Congenital nasolacrimal duct obstruction (CNLDO) is defined as the failure of drainage of tears down the nasolacrimal system in the neonatal age group. It results in tearing, which is termed "epiphora." The prevalence of CNLDO is between 5% and 20%. A comprehensive study of 4792 infants in Great Britain showed that the prevalence of epiphora in the first year of life was 20%, with 95% of these showing symptoms at one month of age. There is a higher prevalence of CNLDO in premature infants. CNLDO presents bilaterally in 14% to 34% of cases. It has also been shown that anisometropic amblyopia may occur in 10% to 12% of children with CLNDO, so a proper ophthalmic eye examination and cycloplegic refraction are performed in all cases with a careful subsequent follow-up for three to four years.
Of interest is the finding of Cassidy in 1952, who noted that there was obstruction of the nasolacrimal duct in 13 of 15 stillborn infants. His postulation that patency of the nasolacrimal duct occurs within the first few days to weeks after birth is a reasonable one.
Children most often present within a few months of birth with epiphora and sometimes mucoid discharge from one or both sides. However, even with symptoms present since birth, patients may present when several years old. Other causes of epiphora in children like epiblepharon, congenital glaucoma, foreign body, corneal infections, and corneal dystrophies need to be excluded. Wheres the Jones 1 test where insertion of fluorescein dye into the eye is followed by the presence of dye in the nose after 5 minutes may be used, it is rarely used now since the clinical history and observation of the tearing, and mucoid discharge generally confirms the diagnosis. Similarly, the dye disappearance test over 5 minutes may also be used, but there may be significant false positive and negative results in infants.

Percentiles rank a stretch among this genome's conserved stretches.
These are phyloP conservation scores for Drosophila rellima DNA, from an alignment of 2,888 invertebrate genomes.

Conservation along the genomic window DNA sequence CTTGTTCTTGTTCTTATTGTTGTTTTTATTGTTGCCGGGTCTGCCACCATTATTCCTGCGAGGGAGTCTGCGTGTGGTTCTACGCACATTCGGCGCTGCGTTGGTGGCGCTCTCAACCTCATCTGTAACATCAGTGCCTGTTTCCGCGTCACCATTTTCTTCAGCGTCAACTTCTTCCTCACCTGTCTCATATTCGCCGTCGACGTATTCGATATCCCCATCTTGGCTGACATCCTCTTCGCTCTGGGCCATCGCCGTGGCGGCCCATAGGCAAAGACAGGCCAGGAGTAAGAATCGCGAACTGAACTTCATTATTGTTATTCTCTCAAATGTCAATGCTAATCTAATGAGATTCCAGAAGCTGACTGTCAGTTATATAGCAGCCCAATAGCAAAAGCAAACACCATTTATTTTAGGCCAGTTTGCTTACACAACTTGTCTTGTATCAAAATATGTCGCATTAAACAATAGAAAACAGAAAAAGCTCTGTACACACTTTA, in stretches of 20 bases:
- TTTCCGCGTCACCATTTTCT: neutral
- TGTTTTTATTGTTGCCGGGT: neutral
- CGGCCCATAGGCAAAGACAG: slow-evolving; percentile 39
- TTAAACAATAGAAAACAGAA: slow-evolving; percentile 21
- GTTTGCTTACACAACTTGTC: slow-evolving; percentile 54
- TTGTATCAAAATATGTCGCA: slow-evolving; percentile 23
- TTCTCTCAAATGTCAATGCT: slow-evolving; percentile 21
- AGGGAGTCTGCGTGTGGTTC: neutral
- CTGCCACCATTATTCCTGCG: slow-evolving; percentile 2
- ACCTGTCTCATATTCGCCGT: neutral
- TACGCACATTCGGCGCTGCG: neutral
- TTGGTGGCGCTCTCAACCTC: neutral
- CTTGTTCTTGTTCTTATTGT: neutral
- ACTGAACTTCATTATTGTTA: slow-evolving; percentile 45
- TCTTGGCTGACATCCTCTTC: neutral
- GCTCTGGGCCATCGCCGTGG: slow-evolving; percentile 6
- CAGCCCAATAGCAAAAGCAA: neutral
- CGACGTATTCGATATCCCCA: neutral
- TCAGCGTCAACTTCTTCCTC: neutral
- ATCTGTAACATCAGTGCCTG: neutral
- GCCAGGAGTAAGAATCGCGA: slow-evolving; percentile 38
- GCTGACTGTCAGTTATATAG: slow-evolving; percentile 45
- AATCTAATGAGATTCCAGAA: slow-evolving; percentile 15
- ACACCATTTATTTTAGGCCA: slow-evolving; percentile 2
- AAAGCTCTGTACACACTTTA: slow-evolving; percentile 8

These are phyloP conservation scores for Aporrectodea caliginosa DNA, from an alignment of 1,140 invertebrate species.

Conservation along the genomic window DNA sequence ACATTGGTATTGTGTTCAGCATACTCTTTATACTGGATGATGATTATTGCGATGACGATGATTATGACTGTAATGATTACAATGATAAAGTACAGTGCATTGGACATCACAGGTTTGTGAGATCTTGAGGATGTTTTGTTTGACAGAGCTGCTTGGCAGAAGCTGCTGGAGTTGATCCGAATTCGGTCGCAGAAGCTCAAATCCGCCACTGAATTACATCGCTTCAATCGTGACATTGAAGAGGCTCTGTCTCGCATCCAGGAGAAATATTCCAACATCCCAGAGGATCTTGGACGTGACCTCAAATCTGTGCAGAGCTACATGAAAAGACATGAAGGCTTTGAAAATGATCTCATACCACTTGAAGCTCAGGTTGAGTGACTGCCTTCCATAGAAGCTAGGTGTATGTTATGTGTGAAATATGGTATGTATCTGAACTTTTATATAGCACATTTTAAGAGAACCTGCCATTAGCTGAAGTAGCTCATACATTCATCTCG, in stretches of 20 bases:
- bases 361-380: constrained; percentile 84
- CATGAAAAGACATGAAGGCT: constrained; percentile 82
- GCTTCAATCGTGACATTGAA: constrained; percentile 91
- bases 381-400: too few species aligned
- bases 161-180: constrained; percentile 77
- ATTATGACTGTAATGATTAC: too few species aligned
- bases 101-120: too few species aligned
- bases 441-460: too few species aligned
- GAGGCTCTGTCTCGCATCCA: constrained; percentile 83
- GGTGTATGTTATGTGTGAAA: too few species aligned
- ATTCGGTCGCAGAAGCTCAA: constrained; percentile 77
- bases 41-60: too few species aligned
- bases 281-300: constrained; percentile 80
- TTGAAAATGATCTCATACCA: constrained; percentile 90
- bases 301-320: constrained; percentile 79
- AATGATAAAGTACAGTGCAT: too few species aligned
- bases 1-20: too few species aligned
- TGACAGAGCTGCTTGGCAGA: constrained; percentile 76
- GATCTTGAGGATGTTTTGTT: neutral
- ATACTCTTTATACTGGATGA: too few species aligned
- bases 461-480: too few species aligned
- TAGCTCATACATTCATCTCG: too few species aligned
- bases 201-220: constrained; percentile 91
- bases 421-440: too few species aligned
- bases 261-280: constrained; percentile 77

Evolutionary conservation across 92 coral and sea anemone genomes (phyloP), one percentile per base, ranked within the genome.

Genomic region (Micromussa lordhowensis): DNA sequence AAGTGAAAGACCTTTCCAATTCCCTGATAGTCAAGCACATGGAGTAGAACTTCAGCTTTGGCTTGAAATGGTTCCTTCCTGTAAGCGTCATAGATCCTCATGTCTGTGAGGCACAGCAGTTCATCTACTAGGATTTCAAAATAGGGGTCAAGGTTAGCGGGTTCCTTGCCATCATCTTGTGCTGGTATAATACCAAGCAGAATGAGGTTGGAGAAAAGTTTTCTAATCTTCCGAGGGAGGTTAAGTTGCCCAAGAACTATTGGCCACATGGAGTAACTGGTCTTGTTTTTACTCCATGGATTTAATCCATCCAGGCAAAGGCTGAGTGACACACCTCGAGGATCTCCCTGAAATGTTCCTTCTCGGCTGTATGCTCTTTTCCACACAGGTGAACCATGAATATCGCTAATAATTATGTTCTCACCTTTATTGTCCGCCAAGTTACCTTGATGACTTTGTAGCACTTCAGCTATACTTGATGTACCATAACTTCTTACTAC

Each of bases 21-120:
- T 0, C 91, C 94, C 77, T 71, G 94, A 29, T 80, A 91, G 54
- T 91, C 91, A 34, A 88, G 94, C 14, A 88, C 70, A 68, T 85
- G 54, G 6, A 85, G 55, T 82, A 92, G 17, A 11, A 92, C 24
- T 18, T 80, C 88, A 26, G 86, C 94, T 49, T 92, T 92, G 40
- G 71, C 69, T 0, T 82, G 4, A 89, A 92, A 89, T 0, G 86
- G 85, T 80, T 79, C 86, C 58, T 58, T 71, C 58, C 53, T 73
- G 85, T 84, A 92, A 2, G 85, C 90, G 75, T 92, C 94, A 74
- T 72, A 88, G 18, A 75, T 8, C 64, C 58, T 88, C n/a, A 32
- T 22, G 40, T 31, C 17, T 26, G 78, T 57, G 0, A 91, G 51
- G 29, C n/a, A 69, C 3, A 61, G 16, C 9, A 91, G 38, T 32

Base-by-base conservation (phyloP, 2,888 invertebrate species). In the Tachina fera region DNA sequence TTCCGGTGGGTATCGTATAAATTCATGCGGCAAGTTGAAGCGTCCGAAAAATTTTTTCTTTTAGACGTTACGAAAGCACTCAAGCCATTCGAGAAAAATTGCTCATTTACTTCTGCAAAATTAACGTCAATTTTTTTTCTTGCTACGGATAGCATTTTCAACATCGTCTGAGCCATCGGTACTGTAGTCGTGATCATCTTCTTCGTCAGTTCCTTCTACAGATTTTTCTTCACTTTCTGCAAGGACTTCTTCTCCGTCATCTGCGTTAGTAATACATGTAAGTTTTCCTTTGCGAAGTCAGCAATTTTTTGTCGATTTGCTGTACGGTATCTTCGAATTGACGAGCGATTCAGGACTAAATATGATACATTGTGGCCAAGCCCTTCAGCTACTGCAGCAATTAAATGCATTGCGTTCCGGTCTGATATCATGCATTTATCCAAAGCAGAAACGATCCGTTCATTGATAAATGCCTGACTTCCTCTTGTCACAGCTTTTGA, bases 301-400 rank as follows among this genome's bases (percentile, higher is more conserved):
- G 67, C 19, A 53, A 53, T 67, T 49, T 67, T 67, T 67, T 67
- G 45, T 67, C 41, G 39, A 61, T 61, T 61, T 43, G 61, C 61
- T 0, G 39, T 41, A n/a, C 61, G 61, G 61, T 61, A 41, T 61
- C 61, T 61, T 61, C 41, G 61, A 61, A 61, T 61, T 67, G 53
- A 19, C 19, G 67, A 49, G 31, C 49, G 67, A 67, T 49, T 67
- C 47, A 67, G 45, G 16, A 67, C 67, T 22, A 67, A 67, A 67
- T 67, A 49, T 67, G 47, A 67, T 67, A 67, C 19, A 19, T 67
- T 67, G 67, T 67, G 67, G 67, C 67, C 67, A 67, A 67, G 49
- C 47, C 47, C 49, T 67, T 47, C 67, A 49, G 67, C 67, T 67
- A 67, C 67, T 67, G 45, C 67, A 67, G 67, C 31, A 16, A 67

The excretory lacrimal system consists of the puncta, canaliculi, common canaliculi, lacrimal sac, and nasolacrimal duct, which opens at the inferior meatus over a mucosal flap, termed the Hasner valve.(Figure 1 & 2) The commonest causes of congenital nasolacrimal duct obstruction are:
Although it has been suggested that obstruction at the Hasner valve is more likely to present with mucoid discharge and obstruction closer to the lacrimal sac causes a watery discharge, this has not been our experience.
Natural History of CNLDO
Management of CNLDO
It is widely accepted that unless there is a mucocele or dacryocystitis, CNLDO is managed conservatively in children for the first 12 months of life in one of two ways:
The Crigler technique seems to have been forgotten in clinical practice, as we observe many surgeons simply observing these patients with no manipulation of the lacrimal sac with the different ways of massaging the sac. Indeed, some studies have stated that the massage technique is of questionable benefit. The advantage of using Crigler's technique has been shown by a number of studies: